Red Book of Westmarch
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Red Book of Westmarch

The Red Book of Westmarch (sometimes Red Book of the Periannath, and The Downfall of the Lord of the Rings, also known as the Thain's Book after its principal version) is a fictional manuscript written by hobbits, a conceit of author J. R. R. Tolkien to explain the source of his fantasy writings.

It is a collection of writings in which the events of The Hobbit and The Lord of the Rings were recounted by their characters, and from which Tolkien supposedly derived these and other works.

The name of the book comes from its red leather binding and casing, and also it having been housed in the Westmarch.

Fictional development

There and Back Again

In The Hobbit, Tolkien writes of the protagonist and title character Bilbo Baggins composing his memoirs. Bilbo thinks of calling his work There and Back Again, A Hobbit's Holiday.[1] In fact the author's preferred title for The Hobbit was The Hobbit or There and Back Again.

In The Lord of the Rings, this record is said to be written in his red leather-bound diary. Bilbo says to Gandalf that his intended ending would be him living "happily ever after to the end of his days."[2] This is in fact a rephrased line from the final chapter of The Hobbit, originally conveyed through third-person narrative voice.[1]

The Downfall of the Lord of the Rings

Bilbo later expands his memoirs into a record of the events of The Lord of the Rings, including the exploits of his kinsman Frodo Baggins and others. He later leaves the material for Frodo to complete and organize.[3] Frodo writes down the bulk of the final work, using Bilbo's diary and "many pages of loose notes". At the close of Tolkien's main narrative the work is almost complete, and Frodo leaves the task to his gardener Samwise Gamgee.[4]

Tolkien provides a "title page" inscribed with various titles that had been subsequently rejected; the final title is Frodo's:

    My Diary. My Unexpected Journey. There and Back Again. And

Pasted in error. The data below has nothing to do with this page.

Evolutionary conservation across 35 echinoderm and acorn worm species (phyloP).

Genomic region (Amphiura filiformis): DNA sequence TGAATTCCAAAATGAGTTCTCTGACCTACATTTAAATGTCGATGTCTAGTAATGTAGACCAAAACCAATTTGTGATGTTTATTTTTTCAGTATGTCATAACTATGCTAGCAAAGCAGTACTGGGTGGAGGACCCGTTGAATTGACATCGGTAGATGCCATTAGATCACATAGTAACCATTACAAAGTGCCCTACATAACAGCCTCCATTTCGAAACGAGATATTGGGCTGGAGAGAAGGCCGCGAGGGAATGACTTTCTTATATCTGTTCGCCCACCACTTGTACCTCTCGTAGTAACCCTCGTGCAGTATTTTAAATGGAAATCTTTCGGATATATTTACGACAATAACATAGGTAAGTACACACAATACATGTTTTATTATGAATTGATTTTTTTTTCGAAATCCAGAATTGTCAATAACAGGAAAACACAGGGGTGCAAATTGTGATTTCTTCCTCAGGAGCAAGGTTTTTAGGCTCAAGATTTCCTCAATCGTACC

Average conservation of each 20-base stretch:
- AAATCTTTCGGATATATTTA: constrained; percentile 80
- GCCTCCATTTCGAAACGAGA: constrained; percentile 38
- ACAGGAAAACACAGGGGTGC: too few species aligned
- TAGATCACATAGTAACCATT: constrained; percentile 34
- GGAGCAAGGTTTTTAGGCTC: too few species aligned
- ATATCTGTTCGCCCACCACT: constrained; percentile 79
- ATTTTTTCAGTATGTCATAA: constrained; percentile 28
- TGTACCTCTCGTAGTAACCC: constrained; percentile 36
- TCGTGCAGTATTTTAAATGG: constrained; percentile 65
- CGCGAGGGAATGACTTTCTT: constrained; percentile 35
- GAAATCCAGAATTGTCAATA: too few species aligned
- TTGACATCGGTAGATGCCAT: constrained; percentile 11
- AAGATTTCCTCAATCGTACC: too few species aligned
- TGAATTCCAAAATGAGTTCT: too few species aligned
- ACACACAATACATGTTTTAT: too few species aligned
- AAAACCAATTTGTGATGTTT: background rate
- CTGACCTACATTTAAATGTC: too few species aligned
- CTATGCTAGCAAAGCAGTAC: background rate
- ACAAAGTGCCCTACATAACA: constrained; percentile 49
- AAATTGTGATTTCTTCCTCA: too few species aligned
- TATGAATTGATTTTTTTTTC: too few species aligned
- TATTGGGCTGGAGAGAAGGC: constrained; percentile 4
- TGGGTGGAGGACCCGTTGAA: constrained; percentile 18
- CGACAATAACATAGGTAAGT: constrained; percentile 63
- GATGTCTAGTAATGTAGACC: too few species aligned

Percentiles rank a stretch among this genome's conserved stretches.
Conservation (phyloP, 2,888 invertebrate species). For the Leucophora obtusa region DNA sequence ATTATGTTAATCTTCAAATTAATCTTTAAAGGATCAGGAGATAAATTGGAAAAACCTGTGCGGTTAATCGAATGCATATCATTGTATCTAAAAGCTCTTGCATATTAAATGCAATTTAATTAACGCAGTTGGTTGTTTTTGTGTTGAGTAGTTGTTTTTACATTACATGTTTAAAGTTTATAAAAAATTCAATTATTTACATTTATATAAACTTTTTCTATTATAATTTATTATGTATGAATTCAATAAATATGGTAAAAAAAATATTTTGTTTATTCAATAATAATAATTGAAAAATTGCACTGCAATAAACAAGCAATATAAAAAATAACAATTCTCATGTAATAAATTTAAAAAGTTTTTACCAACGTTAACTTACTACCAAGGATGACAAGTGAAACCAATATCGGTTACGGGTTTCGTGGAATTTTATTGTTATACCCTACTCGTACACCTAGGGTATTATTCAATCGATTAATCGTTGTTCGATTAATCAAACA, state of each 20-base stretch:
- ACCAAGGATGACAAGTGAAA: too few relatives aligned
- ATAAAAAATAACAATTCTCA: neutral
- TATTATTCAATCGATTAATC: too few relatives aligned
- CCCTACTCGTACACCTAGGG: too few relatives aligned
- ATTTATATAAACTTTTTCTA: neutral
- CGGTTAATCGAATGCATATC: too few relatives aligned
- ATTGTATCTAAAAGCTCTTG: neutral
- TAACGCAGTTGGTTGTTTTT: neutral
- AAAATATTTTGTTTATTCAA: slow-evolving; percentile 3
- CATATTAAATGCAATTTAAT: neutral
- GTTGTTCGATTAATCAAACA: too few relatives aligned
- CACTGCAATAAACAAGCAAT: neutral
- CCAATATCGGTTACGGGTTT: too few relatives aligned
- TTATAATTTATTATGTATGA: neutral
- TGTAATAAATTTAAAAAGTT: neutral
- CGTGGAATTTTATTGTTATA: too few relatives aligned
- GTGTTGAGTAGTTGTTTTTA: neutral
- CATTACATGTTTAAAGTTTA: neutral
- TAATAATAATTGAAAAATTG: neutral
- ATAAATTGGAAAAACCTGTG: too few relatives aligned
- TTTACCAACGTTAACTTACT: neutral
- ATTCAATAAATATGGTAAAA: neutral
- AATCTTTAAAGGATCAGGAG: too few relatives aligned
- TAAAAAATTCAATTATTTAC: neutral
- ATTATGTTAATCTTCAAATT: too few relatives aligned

What Happened After.

    Adventures of Five Hobbits. The Tale of the Great Ring, compiled by
Bilbo Baggins from his own observations and the accounts of his friends.
What we did in the War of the Ring.


(as seen by the Little People; being the memoirs of Bilbo and
Frodo of the Shire, supplemented by the accounts of their friends
and the learning of the Wise.)

Together with extracts from Books of Lore translated by Bilbo
in Rivendell.[4]

Translations from the Elvish

Bilbo had translated material from Elvish lore from the Elder Days. This work, Translations from the Elvish, by B.B., comprised three volumes, also bound in red leather. After the defeat of Sauron (the Lord of the Rings) Bilbo gives these volumes to Frodo. These four volumes were "probably" (according to Tolkien) kept in a single red case.[3][5]

Red Book

The volumes then pass into the keeping of Samwise Gamgee, Frodo's servant and later mayor of the Shire. In time, the volumes are left in the care of Sam's eldest daughter, Elanor Fairbairn, and her descendants (the Fairbairns of the Towers or Wardens of Westmarch). A fifth volume containing Hobbit genealogical tables and commentaries is composed and added at an unknown date by unknown hands in Westmarch. This collection of writings is collectively called the Red Book of Westmarch.[5]

Thain's Book

Tolkien says the original Red Book of Westmarch was not preserved. Several copies, with various notes and later additions, were made. The first copy was made by request of King Elessar of Arnor and Gondor, and was brought to Gondor by Thain Peregrin I, who had been one of Frodo's companions. This copy was known as the Thain's Book and "contained much that was later omitted or lost". In Gondor it underwent much annotation and correction, particularly regarding Elvish languages. Also added was an abbreviated version of The Tale of Aragorn and Arwen by Faramir's grandson Barahir.[5]